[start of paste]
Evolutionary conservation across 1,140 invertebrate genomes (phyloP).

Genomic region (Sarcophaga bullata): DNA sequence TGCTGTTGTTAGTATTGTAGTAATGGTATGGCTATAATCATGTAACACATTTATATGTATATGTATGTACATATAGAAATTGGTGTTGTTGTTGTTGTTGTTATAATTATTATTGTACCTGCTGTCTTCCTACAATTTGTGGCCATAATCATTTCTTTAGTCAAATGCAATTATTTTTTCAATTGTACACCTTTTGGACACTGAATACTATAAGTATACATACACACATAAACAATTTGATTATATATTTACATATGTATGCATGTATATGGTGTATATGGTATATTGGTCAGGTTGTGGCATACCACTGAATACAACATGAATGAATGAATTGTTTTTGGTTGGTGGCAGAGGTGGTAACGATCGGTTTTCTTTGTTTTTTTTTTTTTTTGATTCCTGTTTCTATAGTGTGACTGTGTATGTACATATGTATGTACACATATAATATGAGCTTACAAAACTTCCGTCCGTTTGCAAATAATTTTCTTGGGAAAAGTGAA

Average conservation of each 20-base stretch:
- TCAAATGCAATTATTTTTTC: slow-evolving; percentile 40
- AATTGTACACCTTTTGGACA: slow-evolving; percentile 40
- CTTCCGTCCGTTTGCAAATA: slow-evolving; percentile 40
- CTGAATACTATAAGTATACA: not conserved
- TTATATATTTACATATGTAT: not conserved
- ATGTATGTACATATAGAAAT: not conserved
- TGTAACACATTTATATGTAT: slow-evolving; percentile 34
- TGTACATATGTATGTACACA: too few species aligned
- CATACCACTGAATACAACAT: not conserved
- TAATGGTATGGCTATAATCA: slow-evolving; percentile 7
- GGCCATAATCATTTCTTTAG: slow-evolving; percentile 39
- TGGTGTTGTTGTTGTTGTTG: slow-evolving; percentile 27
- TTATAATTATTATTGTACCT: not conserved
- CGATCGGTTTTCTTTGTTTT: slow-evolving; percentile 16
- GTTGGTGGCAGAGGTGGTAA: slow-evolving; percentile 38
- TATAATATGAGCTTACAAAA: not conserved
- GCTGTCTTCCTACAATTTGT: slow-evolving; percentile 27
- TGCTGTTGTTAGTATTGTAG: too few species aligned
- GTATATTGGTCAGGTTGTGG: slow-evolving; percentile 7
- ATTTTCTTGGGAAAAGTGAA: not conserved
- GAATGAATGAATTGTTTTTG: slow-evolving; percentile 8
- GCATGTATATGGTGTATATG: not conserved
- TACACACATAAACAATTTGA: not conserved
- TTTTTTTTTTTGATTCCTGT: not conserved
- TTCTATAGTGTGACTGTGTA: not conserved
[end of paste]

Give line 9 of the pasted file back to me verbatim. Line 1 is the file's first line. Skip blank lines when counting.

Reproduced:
- ATGTATGTACATATAGAAAT: not conserved